It’s sad when a medical doctor ignores science. Cannabis never at any time met the qualifications to be a schedule 1 drug. The decision to make it illegal was political, not medical or scientific. The AMA opposed making it illegal in 1937.

  • mark

    you might ask bledsoe how much he’s addicted to caffeine & alcohol…both are far more addicting than pot. he’s just another politically correct political figure gathering support from the status quo

  • Matt

    It’s sad to see physicians such as this one to be so closed minded about a medication that has been shown time and time again to really work on patients with epilepsy, seizures, cancer, pain, depression, anxiety, and countless more. A lot of these patients have to take medicine for the side effects of the other medicine that they are taking just to function. While medical marijuana could really improve people’s lives. I work in the medical field and I have researched medical marijuana and I fully support it.

  • t leslie

    who is dr Bledsoe and why is he an expert or this matter. is ok to give massive amounts of narcotics for chronic pain and make narcotic addicts out of people with arthritis and non life threating problems.

  • mark

    most of those against this initiative are probably ultra religious or old school status quo…interestingly, some of the older members of that group could be the ones most benefiting for the medical benefits of the herb…rather than the host of dangerous prescriptions as mentioned above. in terms of their recreation, is whiskey, beer & cigarettes less harmful & addictive than bledsoe’s premise of pot addiction? hey wake up to the 21st century.

    • One-Sided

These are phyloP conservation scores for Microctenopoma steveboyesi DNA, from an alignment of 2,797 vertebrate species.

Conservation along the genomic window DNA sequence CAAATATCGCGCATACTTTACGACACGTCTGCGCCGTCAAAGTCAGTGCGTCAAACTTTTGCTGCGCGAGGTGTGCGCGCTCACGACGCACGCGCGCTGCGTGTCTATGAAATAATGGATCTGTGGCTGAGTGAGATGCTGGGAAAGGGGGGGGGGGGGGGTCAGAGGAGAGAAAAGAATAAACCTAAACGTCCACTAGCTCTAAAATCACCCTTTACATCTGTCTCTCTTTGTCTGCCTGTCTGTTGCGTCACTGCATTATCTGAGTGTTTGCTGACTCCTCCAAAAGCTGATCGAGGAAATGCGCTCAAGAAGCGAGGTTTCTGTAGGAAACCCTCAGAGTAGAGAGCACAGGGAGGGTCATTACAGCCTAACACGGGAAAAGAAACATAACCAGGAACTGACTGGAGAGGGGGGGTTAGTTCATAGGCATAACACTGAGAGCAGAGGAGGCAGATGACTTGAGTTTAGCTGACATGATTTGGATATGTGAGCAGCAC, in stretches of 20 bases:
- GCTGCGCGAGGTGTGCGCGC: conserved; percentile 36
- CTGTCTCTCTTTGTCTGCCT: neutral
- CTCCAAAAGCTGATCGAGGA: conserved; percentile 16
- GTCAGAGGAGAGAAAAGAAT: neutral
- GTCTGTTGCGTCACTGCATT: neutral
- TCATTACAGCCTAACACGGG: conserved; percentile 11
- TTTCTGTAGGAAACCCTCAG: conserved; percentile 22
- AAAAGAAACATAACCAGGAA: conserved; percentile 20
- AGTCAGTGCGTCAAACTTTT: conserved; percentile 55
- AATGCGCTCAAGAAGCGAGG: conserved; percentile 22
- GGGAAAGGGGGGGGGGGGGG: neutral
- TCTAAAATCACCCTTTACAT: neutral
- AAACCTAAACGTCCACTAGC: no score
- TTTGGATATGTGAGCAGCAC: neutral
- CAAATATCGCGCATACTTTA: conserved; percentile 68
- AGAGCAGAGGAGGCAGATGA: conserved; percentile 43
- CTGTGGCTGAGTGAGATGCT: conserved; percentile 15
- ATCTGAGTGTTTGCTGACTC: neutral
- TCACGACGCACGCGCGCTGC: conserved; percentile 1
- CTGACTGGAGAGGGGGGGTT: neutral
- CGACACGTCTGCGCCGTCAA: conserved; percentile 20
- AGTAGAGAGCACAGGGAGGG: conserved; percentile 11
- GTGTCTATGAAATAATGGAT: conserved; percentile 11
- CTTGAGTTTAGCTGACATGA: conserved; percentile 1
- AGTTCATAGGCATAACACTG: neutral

I guess I consider myself “ultra-religious and old-school” but I support this measure as do several of my “ultra-religious” friends. Please don’t make assumptions and lump people into stereotypes.

  • Sarah 300

    Call Channel Five and see if you can find a location to sign the petition. It may be too late but the problem arises from not enough signatures.
    Dr. Bledsoe is an outstanding doctor. He was asked his opinion and gave it. Everyone has an opinion as we all know.
    I am FOR this ballot proposal.

  • Bob Skully

    Dr. who? The guy has no real experience to add any informative comments on the subject. He probably just ended up being the one who anwered the phone when reporter called around.
    Anyways this Arkansas, it will go federally legal before that closed minded state comes around to even getting it on a ballot. Good for the growers and dealers as the high price will keep them in business. It is almost impossible to make any money out west growing anymore. Unless your running multi farms, shipping somewhere like Arkasas, its now pretty much a hobby.

  • madmouse007

    Arkansas – my doctor kept trying to put me on meds that made me feel dead. Moved to Colorado – dumped meds and use alternative medicines/treatments (including medical mj) and feel like a new man :)

  • One-Sided

    This seems like such a one-sided report. Why didn’t you interview a medical professional who supports the use for medicinal purposes? I’m disappointed.